by Robin Vincent | 5,0 / 5,0 | Approximate reading time: 2 Minutes
Erica Synths Drum Sequencer

Erica Synths Drum Sequencer  ·  Source: Robin Vincent


A number of images of the old-school keypad popped up over the show but no one seemed to have much information about it. It’s labelled “Drum Sequencer” but often gets referred to as their “Trigger Sequencer”. Unfortunately, when I was there on the Saturday there was never any room on the Erica Synths stand to get to talk to anyone about it. Thankfully, some video (below) has emerged of it in action so I can bring you some details.


Drum Sequencer

It’s a 16 track trigger drum sequencer, meaning that it triggers gates for drums and percussion rather than pitch for melodic sequencing. Each track has independent direction, timing and shuffle. Each track has its own trigger output (of course) but 12 of the tracks also have an accent output. It has an unexpected MIDI port built in along with the usual clock in/out. There is a single regular CV and Gate output and two LFO outputs which makes you realise there’s more to this than you thought.

Next to the keypad is a range of buttons that transform the function of the keys. The keypad can be the sequencer steps, but it can also “play” the triggers, act as a pattern changer, set shuffle amounts, copy/paste and be a bank of mutes. You can step record or tap record in real-time and there’s a tonne of banks to save stuff to. Part of the idea is that it’s a performance module, where you can switch patterns and edit easily on the fly – that really comes across, especially when you start using it to trigger other sequencers for bass and melody lines. It’s incredibly versatile.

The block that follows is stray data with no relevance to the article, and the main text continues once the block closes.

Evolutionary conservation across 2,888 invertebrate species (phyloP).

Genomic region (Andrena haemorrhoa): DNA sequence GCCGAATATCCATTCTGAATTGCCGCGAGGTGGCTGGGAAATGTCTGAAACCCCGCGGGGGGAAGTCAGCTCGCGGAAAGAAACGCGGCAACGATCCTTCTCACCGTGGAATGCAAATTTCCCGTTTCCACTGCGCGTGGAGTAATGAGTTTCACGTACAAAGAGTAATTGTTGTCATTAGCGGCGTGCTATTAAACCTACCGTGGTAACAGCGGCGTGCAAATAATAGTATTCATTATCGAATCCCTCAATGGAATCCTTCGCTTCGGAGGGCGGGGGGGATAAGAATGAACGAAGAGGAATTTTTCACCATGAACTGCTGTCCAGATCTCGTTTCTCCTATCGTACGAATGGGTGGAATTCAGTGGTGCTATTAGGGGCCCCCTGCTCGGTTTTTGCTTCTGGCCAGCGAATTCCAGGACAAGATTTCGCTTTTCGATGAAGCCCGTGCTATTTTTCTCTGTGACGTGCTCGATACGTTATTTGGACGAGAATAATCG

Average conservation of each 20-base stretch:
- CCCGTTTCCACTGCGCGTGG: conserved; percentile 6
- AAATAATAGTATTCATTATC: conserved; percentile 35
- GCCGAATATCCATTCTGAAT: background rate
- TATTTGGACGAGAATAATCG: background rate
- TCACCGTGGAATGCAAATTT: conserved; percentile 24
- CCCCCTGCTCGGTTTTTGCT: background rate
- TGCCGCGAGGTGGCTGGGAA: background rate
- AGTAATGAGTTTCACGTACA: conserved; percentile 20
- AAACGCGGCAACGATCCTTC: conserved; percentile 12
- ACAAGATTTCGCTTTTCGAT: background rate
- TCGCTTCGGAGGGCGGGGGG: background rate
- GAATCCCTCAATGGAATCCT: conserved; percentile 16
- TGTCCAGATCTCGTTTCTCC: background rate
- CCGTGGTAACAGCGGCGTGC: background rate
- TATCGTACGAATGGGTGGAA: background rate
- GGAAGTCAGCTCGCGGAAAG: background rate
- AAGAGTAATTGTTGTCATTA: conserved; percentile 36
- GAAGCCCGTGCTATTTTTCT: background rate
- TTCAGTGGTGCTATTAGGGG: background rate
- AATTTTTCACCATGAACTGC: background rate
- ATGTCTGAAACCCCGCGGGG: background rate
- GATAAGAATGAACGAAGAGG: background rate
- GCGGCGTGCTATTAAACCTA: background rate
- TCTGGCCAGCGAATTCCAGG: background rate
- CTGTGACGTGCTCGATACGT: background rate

I did get to punch the buttons and it totally feels like an old mechanical computer keyboard – but in a nice way. There’s a resistance there, an intentionality to it. Watching it in use the user looks a lot like an accountant entering numbers into a calculator. It’s huge in HP terms, but that’s just something we have to deal with if we want performance orientated controls. It could easily be a stand-alone desktop unit. If they stick in a handful of the Pico Drums it could be self-contained as well as triggering the rest of your world.

Erica Synths are hoping for a release by the end of the summer and say they are “on it”. They also mention that they are producing it in collaboration with a Fench company called “E-licktronic” – who are behind recent 808 and 909 clones. Hopefully, more information will appear on the Erica Synths website.

Also in the video below is their forthcoming Bass Drum module and check out their other new product, the Black Dual VCF here.


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Erica Synths Drum Sequencer

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